He took up racing himself, getting into karting from 1986-1990 and winning 22 races. His most memorable race finish was a P2 at the 12 Hours of Sebring in 1997. Brown recalls Martin Brundell and Mark Blundell’s historic return to endurance racing at the 24 hours of Daytona in 2011, where the duo drove to P4 for Brown’s team, United Autosports. This was their first drive together since the trio were victorious at the 1994 24 Hours of Le Mans.


Brown’s visions for the future of McLaren

Brown hasn’t had an easy ride as McLaren’s CEO. He recalls the pandemic years and the furloughing of his staff as one of the hardest moments in his career. 


Zak and Daniel Ricciardo had a strong relationship, which is why it was hard for their ‘breakup’ in 2022. Both Zak and Daniel wanted it to work and aside from their first (and only) victory together in Monza 2021, the two years together were pretty underwhelming. 


Brown points to the media for making the departure of Daniel even more difficult. With Ricciardo being such a popular driver (and McLaren a popular team) the eyes of the media were all over it and everyone had an opinion on the matter. Regardless of the outcome, Zak is thrilled to see Daniel performing well at AlphaTauri and hopes he has a successful 2024.


While we’re on the topic of the media, Zak loves Drive to Survive and the positive impact it’s had on the sport. He believes everyone is portrayed accurately, despite other teams complaining about their public image on the show. The show has been a leading factor in the rise of young, American and female fans engaging with the sport.


Outside of Formula 1, Zak is busy running United Autosports (UA), which is having consistent success in other series. In 2020, UA were the first team in history to win the 24 Hours of Le Mans (LMP2 class), the FIA World Endurance Championship AND the European Le Mans series in the same year.


I think it’s already clear that Zak’s had another full purple session. On to Q3.


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It’s time for the quickfire round. Let’s see if it’s P1 for Zak…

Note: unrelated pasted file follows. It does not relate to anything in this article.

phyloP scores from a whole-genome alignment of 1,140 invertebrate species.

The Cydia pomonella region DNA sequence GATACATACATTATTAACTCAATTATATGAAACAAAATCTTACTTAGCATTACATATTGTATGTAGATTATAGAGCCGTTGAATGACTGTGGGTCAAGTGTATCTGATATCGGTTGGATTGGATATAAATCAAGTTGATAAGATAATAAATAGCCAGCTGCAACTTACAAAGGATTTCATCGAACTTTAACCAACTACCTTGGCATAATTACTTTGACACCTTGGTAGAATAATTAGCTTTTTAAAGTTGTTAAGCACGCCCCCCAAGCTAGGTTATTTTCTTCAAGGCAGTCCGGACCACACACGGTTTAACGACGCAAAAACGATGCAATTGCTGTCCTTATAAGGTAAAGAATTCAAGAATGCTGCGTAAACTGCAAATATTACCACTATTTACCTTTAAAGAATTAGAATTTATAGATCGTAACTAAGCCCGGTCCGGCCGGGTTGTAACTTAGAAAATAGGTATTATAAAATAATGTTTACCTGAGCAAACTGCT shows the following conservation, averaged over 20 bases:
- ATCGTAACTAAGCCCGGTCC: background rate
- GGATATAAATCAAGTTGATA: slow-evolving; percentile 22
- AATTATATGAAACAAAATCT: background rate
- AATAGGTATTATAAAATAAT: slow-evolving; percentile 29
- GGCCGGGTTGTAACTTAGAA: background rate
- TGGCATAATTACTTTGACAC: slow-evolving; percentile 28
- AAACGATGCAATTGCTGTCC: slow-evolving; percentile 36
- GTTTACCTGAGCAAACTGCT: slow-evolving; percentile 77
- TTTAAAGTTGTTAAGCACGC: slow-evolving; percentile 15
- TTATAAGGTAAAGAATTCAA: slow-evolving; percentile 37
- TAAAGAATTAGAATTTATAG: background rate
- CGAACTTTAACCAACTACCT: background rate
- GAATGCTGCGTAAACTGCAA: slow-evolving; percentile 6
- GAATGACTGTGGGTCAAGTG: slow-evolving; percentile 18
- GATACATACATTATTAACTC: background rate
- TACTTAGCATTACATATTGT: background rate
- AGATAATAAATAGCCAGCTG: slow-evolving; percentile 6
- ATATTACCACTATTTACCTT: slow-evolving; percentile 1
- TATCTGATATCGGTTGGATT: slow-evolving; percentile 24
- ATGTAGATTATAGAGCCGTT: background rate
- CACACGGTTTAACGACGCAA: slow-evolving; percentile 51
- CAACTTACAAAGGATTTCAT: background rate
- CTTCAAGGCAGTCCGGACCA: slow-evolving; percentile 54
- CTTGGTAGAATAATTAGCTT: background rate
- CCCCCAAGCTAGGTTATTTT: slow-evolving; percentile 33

• If he could change one current regulation, he’d open up the cost cap for teams further down the grid to create closer competition

  • Fernando Alonso is the one driver he’d trust to drive him around on a hot lap

  • Ayrton Senna is Zak’s GOAT, no surprise there. He even has a super-rare scale model of Senna’s 1991-winning McLaren MP4/6 in his office

  • If Brown wasn’t McLaren CEO or United Autosports co-owner, he’d want a team in baseball

  • When asked about Max’s opinion on the Sprint Race format, Zak agreed it needs reviewing. Whether that’s a mandatory pit stop, a reverse grid or a bespoke super soft tyre, Brown would like to see some changes

  • Zak tells Track Limits that he got an ace (hole-in-one) against Lando Norris during The Netflix Cup tournament, but the footage was cut from the final edit after Lando was embarrassed to lose against him

  • The Le Mans 24-hour-winning McLaren from 1995 is the one car Zak wants in his collection more than any other

  • He owns Fernando Alonso’s IndyCar helmet, which is one of his favourite pieces of racing memorabilia

  • Zak believes the F1 calendar needs to be shorter. His solution would be to have 18 permanent tracks and then rotate four to six circuits every year to keep the track variation fresh

  • The Canadian Grand Prix is Zak’s favourite when it comes to atmosphere/experience

  • During the Japanese Grand Prix, Brown thought his watch had been stolen. He reported it to the police and they treated it like a murder mystery - he couldn’t believe their professionalism and dedication to finding the watch. Turns out, the watch was in his suitcase all along…

  • If Zak had to be stranded on an island with three F1 drivers, he’d pick Mika Häkkinen, Ayrton Senna and Mario Andretti


And, unsurprisingly, that’s another full purple sector for Zak Brown.


🟣🟣🟣


The hero that McLaren needed 

Zak has undoubtedly been a positive addition to the McLaren team. He’s pulled the team out of its lowest, least successful era in their history (2015-18) and brought them back into the fight for the top step of the podium.


Here’s to plenty more papaya at the sharp end of the grid (and a Lando Norris race win - PLEASE).